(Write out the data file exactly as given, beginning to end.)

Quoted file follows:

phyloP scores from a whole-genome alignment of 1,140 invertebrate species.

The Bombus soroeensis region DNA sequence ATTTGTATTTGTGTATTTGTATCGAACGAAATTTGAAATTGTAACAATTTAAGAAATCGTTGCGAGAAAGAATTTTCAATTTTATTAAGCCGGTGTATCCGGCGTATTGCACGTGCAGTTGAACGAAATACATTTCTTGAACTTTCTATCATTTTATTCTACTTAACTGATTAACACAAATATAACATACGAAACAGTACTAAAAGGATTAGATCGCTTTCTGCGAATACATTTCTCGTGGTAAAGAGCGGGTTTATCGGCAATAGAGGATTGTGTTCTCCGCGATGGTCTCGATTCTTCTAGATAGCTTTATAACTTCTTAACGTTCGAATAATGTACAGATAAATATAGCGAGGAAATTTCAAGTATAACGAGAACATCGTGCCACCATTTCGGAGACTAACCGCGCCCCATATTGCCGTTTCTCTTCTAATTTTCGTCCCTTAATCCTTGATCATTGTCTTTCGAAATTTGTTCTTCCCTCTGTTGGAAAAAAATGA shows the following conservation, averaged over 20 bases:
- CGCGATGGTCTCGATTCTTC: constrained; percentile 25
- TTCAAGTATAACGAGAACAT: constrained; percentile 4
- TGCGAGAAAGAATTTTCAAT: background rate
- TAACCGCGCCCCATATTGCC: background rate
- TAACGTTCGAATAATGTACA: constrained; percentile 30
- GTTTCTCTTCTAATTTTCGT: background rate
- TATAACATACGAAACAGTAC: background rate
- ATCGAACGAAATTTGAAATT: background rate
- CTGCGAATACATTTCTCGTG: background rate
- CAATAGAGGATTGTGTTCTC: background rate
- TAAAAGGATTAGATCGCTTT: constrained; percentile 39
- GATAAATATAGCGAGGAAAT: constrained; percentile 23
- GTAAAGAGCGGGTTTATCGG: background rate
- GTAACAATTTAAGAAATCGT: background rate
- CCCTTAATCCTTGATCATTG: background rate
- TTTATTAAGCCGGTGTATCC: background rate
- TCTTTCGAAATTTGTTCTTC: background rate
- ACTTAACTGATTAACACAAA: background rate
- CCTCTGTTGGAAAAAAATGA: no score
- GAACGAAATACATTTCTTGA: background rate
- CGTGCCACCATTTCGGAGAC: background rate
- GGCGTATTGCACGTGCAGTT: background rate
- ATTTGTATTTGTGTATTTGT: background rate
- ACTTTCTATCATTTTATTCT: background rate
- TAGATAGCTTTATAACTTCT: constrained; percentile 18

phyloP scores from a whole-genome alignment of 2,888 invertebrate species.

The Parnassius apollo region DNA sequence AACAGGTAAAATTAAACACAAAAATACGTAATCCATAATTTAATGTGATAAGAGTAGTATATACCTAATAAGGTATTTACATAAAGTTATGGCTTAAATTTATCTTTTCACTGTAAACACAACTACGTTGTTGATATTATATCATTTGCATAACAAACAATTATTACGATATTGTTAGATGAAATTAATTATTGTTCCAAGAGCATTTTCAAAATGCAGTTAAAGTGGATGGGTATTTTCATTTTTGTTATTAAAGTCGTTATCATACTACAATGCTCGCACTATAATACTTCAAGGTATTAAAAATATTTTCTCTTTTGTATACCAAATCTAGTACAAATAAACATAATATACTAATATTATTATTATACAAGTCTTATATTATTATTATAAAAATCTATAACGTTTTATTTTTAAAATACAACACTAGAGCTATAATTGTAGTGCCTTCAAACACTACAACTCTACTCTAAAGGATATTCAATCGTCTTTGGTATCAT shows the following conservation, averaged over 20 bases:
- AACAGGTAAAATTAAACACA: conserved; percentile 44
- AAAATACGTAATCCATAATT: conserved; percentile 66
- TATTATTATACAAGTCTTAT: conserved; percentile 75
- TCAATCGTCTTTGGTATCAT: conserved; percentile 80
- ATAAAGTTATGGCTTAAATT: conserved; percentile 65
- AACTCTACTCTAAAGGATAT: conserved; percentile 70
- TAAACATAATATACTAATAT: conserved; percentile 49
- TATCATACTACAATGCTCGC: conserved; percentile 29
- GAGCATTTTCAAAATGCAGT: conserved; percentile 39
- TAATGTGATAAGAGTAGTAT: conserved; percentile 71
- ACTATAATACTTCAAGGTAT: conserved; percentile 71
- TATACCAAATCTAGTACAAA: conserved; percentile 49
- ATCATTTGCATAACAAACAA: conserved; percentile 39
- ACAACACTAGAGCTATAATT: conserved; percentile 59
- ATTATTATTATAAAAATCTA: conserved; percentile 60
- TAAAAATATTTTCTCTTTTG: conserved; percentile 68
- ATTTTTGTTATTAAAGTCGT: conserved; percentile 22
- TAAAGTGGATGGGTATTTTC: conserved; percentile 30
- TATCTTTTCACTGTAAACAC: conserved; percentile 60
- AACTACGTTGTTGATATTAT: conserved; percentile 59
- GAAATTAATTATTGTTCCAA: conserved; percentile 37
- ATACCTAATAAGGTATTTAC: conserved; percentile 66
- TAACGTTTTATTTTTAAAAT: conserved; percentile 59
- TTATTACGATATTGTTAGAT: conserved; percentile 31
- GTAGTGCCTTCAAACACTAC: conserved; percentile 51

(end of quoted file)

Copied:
phyloP scores from a whole-genome alignment of 1,140 invertebrate species.

The Bombus soroeensis region DNA sequence ATTTGTATTTGTGTATTTGTATCGAACGAAATTTGAAATTGTAACAATTTAAGAAATCGTTGCGAGAAAGAATTTTCAATTTTATTAAGCCGGTGTATCCGGCGTATTGCACGTGCAGTTGAACGAAATACATTTCTTGAACTTTCTATCATTTTATTCTACTTAACTGATTAACACAAATATAACATACGAAACAGTACTAAAAGGATTAGATCGCTTTCTGCGAATACATTTCTCGTGGTAAAGAGCGGGTTTATCGGCAATAGAGGATTGTGTTCTCCGCGATGGTCTCGATTCTTCTAGATAGCTTTATAACTTCTTAACGTTCGAATAATGTACAGATAAATATAGCGAGGAAATTTCAAGTATAACGAGAACATCGTGCCACCATTTCGGAGACTAACCGCGCCCCATATTGCCGTTTCTCTTCTAATTTTCGTCCCTTAATCCTTGATCATTGTCTTTCGAAATTTGTTCTTCCCTCTGTTGGAAAAAAATGA shows the following conservation, averaged over 20 bases:
- CGCGATGGTCTCGATTCTTC: constrained; percentile 25
- TTCAAGTATAACGAGAACAT: constrained; percentile 4
- TGCGAGAAAGAATTTTCAAT: background rate
- TAACCGCGCCCCATATTGCC: background rate
- TAACGTTCGAATAATGTACA: constrained; percentile 30
- GTTTCTCTTCTAATTTTCGT: background rate
- TATAACATACGAAACAGTAC: background rate
- ATCGAACGAAATTTGAAATT: background rate
- CTGCGAATACATTTCTCGTG: background rate
- CAATAGAGGATTGTGTTCTC: background rate
- TAAAAGGATTAGATCGCTTT: constrained; percentile 39
- GATAAATATAGCGAGGAAAT: constrained; percentile 23
- GTAAAGAGCGGGTTTATCGG: background rate
- GTAACAATTTAAGAAATCGT: background rate
- CCCTTAATCCTTGATCATTG: background rate
- TTTATTAAGCCGGTGTATCC: background rate
- TCTTTCGAAATTTGTTCTTC: background rate
- ACTTAACTGATTAACACAAA: background rate
- CCTCTGTTGGAAAAAAATGA: no score
- GAACGAAATACATTTCTTGA: background rate
- CGTGCCACCATTTCGGAGAC: background rate
- GGCGTATTGCACGTGCAGTT: background rate
- ATTTGTATTTGTGTATTTGT: background rate
- ACTTTCTATCATTTTATTCT: background rate
- TAGATAGCTTTATAACTTCT: constrained; percentile 18

phyloP scores from a whole-genome alignment of 2,888 invertebrate species.

The Parnassius apollo region DNA sequence AACAGGTAAAATTAAACACAAAAATACGTAATCCATAATTTAATGTGATAAGAGTAGTATATACCTAATAAGGTATTTACATAAAGTTATGGCTTAAATTTATCTTTTCACTGTAAACACAACTACGTTGTTGATATTATATCATTTGCATAACAAACAATTATTACGATATTGTTAGATGAAATTAATTATTGTTCCAAGAGCATTTTCAAAATGCAGTTAAAGTGGATGGGTATTTTCATTTTTGTTATTAAAGTCGTTATCATACTACAATGCTCGCACTATAATACTTCAAGGTATTAAAAATATTTTCTCTTTTGTATACCAAATCTAGTACAAATAAACATAATATACTAATATTATTATTATACAAGTCTTATATTATTATTATAAAAATCTATAACGTTTTATTTTTAAAATACAACACTAGAGCTATAATTGTAGTGCCTTCAAACACTACAACTCTACTCTAAAGGATATTCAATCGTCTTTGGTATCAT shows the following conservation, averaged over 20 bases:
- AACAGGTAAAATTAAACACA: conserved; percentile 44
- AAAATACGTAATCCATAATT: conserved; percentile 66
- TATTATTATACAAGTCTTAT: conserved; percentile 75
- TCAATCGTCTTTGGTATCAT: conserved; percentile 80
- ATAAAGTTATGGCTTAAATT: conserved; percentile 65
- AACTCTACTCTAAAGGATAT: conserved; percentile 70
- TAAACATAATATACTAATAT: conserved; percentile 49
- TATCATACTACAATGCTCGC: conserved; percentile 29
- GAGCATTTTCAAAATGCAGT: conserved; percentile 39
- TAATGTGATAAGAGTAGTAT: conserved; percentile 71
- ACTATAATACTTCAAGGTAT: conserved; percentile 71
- TATACCAAATCTAGTACAAA: conserved; percentile 49
- ATCATTTGCATAACAAACAA: conserved; percentile 39
- ACAACACTAGAGCTATAATT: conserved; percentile 59
- ATTATTATTATAAAAATCTA: conserved; percentile 60
- TAAAAATATTTTCTCTTTTG: conserved; percentile 68
- ATTTTTGTTATTAAAGTCGT: conserved; percentile 22
- TAAAGTGGATGGGTATTTTC: conserved; percentile 30
- TATCTTTTCACTGTAAACAC: conserved; percentile 60
- AACTACGTTGTTGATATTAT: conserved; percentile 59
- GAAATTAATTATTGTTCCAA: conserved; percentile 37
- ATACCTAATAAGGTATTTAC: conserved; percentile 66
- TAACGTTTTATTTTTAAAAT: conserved; percentile 59
- TTATTACGATATTGTTAGAT: conserved; percentile 31
- GTAGTGCCTTCAAACACTAC: conserved; percentile 51